The land also owes more than $625,000 in back taxes, Washtenaw County Treasurer Catherine McClary said. She recently granted Schubiner a 1-year hardship extension before county tax foreclosure, which will now take place in February if payments are not received by then.

If the February foreclosure goes through, Schubiner would have two months to redeem the property. After that, McClary said she would have to decide between two choices - a public auction to the highest bidder or putting the property into the newly created county land bank.

The property is being listed for sale by a Bloomfield Hills company called Income Property Organization. The company's sales brochure calculates the value of the land to be about $6.4 million, factoring in about $370,000 in repairs to the sidewalks, parking lot and light poles, as well as exterior renovations.


Michael Olsen

Sat, Aug 8, 2009 : 10:02 a.m.

@msmsw This is what people do: Lament the loss of something dear to them, such as the loss of a neighborhood grocery store that brings back fond memories. This is the role of local government: Foster economic development. Perhaps I am being too liberal though...perhaps the closing of the Georgetown Krogers is really a perfect representation of the themes in Ayn Rand's opus.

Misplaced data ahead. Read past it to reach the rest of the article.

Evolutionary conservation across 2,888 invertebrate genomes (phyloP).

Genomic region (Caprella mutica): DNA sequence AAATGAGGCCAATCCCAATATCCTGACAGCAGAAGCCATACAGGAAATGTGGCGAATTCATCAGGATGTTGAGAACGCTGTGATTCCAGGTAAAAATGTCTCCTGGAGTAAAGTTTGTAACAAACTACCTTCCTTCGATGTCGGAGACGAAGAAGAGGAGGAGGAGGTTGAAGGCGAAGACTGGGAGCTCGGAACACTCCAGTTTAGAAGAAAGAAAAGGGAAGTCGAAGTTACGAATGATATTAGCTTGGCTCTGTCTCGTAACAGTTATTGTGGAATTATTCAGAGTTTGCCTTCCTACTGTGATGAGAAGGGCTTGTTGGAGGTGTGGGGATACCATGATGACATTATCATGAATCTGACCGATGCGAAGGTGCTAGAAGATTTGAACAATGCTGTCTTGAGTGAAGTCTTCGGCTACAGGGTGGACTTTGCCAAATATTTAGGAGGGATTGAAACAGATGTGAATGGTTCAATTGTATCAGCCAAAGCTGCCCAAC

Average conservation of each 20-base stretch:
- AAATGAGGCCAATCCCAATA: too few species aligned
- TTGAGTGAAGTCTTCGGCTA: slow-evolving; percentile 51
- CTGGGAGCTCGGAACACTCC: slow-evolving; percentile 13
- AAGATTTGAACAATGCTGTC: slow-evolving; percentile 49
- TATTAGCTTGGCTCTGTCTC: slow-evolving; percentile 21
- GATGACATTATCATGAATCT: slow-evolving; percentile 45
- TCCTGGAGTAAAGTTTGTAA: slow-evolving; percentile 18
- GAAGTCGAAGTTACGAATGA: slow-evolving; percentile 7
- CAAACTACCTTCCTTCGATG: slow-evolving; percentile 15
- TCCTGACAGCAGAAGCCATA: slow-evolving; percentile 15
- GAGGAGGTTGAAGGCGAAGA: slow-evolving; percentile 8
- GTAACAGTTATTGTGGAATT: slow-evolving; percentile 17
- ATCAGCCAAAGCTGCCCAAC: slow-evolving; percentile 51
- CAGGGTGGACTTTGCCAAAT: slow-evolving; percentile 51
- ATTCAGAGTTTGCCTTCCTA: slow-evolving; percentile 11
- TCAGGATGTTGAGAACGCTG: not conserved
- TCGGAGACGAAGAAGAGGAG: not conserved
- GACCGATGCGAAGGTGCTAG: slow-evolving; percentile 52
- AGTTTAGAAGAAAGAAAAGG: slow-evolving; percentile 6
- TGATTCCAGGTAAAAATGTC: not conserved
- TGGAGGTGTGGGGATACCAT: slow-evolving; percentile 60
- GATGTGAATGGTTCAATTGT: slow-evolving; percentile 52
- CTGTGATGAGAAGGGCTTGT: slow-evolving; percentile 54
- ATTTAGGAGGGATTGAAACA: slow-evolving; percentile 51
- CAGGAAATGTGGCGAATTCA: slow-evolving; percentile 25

Fri, Aug 7, 2009 : 12:17 p.m.

It is sad to see it go. I also snagged a packet of Chicklets when I was about 4 and had to return and pay for it. But my best memory is when my brother TOLD my mom he didn't feel well, but she took him shopping anyway and he puked right in the front aisle by the cash registers. My mother was horrified. We still laugh about that today...30 years later.

David Bardallis

Fri, Aug 7, 2009 : 8:51 a.m.